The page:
By Jenna Cocullo, Local Journalism Initiative
COVID-19 has complicated the grieving process as family and friends have to find a new normal in saying goodbye to those they loved and lost.
That is especially true during the holiday season where family celebrations won’t look normal either.
The Chatham-Kent Hospice’s grief and bereavement support group has seen an uptake in referrals since the middle of the COVID-19 pandemic, and is not expected to slow down anytime soon.
“There are a lot of challenges people are facing before the death of their loved one, and after in their grief, because they’re feeling, a lot of them, quite isolated. People can’t access their support system as easily,” said Sally Reaume with the hospice.
More than 12,700 Canadians have died of COVID-19. Chatham-Kent has only seen three individuals pass away from the virus (as of Dec. 14), a 0.57 per cent death rate, well below the national average. Reaume said COVID-related deaths are not the reason the services are needed more.
The Canadian Grief Alliance – a coalition of national leaders in grief and bereavement – wants the federal government to develop a national grief strategy “to bolster the country’s grief services to meet the growing demand. Existing and recently announced mental health initiatives do not include grief services,” according to their statement.
Reaume said Chatham-Kent’s Hospice has been following the alliance’s efforts closely, believing the impacts will be felt not only with family members but also health-care workers who are losing patients to the pandemic.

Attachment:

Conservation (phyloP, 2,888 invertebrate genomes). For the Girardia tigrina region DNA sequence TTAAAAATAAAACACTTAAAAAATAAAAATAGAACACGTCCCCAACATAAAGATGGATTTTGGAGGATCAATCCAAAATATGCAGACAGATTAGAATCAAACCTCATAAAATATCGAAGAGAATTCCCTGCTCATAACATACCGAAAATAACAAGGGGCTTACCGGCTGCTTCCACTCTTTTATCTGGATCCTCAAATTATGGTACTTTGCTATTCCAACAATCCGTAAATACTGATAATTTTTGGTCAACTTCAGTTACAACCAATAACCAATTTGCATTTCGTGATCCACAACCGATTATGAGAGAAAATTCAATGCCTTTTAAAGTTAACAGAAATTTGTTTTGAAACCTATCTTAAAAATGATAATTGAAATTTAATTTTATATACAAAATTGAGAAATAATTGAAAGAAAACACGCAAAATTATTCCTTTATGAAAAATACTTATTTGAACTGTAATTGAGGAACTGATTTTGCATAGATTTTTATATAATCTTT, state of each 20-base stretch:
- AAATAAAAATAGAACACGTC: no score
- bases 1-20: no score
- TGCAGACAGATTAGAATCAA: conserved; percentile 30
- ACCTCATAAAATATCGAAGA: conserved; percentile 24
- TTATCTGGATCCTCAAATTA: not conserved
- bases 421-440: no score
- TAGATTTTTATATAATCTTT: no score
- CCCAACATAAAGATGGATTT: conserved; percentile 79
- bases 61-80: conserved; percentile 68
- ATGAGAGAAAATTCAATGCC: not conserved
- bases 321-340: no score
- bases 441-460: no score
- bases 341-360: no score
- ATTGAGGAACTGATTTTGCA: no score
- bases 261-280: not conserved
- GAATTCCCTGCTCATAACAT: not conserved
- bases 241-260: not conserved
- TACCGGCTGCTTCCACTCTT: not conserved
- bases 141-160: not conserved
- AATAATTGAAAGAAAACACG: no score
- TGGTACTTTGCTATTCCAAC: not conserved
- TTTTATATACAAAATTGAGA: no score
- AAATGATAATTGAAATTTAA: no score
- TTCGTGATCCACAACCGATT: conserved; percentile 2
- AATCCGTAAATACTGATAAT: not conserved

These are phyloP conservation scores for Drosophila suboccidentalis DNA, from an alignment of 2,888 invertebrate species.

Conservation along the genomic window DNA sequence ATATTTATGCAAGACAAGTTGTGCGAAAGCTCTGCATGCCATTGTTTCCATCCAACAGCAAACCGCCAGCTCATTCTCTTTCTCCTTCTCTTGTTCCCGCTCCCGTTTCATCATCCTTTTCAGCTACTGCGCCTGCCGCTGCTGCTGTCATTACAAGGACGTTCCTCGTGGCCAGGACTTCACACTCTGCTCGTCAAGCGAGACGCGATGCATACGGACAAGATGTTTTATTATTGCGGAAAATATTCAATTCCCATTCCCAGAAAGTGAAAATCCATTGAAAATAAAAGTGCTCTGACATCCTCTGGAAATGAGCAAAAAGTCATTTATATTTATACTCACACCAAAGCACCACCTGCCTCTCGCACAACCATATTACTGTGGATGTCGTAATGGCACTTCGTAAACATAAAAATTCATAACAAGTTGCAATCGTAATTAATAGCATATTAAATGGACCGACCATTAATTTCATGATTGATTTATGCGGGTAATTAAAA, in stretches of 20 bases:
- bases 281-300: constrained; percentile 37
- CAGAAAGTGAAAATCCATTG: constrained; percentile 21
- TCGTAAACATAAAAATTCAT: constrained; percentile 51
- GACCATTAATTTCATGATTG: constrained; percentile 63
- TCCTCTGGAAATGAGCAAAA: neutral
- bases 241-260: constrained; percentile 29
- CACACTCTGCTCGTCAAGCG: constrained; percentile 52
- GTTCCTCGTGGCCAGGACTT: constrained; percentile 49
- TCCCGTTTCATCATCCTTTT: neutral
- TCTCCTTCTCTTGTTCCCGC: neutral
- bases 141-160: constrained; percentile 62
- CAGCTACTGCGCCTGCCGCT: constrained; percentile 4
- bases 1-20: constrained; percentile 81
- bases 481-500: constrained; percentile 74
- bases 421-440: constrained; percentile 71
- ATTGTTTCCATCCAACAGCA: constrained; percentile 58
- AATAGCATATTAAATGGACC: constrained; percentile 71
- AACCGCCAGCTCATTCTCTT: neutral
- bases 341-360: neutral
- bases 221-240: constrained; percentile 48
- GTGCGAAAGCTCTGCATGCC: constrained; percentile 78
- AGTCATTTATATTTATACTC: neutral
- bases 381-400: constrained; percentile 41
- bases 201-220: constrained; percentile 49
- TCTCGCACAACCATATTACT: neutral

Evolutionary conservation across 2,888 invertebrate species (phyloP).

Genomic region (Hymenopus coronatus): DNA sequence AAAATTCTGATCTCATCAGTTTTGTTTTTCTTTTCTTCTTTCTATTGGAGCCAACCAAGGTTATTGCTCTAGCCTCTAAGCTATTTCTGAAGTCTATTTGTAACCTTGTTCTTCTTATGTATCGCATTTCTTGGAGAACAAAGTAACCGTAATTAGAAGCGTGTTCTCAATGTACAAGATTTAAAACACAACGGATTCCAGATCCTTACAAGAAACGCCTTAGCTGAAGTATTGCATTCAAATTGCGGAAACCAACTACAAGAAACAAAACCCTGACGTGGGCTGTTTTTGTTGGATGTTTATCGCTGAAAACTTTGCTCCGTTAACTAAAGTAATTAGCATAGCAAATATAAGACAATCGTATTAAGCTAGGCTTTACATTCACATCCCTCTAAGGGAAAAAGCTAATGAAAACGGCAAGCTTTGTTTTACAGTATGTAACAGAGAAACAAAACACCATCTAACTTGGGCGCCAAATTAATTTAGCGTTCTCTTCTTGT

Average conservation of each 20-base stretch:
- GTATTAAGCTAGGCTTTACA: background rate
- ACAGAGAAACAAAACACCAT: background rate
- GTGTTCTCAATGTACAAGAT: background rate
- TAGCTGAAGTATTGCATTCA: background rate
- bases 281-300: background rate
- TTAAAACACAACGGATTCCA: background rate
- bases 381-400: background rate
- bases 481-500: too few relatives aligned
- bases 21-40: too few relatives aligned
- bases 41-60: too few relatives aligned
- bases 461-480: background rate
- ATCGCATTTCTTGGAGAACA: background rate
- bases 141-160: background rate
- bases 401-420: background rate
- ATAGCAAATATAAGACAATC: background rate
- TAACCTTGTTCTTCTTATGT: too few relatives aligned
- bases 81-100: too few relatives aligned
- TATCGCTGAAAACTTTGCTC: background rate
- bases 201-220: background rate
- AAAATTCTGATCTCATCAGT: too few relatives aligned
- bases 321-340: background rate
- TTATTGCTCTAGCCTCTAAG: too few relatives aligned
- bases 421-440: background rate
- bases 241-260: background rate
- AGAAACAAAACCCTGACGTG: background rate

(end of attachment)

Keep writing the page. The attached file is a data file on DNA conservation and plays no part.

Reaume would like to see that everyone has access to grief services at no cost. The hospice’s services opened up in 2019 and are funded by the Ontario Trillium Foundation. However, with only two staff members, and service open to everyone, Reaume said there may be a wait.
“Even though the loss may not be due to COVID, everything has changed from the way that visitors are allowed in the hospitals to see people in their last days, to the rituals at the funeral homes, which have to be limited for safety,” Reaume said.
A critical point in the grieving process can be put on hold for many family and friends that aren’t able to have the funeral that they had hoped for their loved one, Reaume said. Some of them are even having to wait to future dates in order to have the funeral they would like to have.
“We encourage people to find things that are meaningful for them. They can have a private ritual, a candle-lighting ceremony with the family members that are there. We encourage people to find things that help them to celebrate their loved one during this very difficult time and to seek out support.”
This season will provide extra struggles for grieving families who have a hard time during the holidays.
During the pandemic, the hospice has been holding walking groups to help connect others in a safe manner. This month they hosted virtual Coffee Talk, and a virtual workshop on coping with loss during the holidays was to be hosted on Dec. 15. If Chatham-Kent remains in the lower protection zones, they will also host a smaller in-person workshop.
“Oftentimes people feel understood by other people who are going through what they are. And it’s not that friends and family don’t understand. But sometimes it’s another person who’s lost their spouse, or another person who has similar family dynamics, or another person who has a strategy that works. There’s a collective support that people feel in the group. Feeling like they are not going crazy because they’re forgetting everything or not the only ones crying every day.”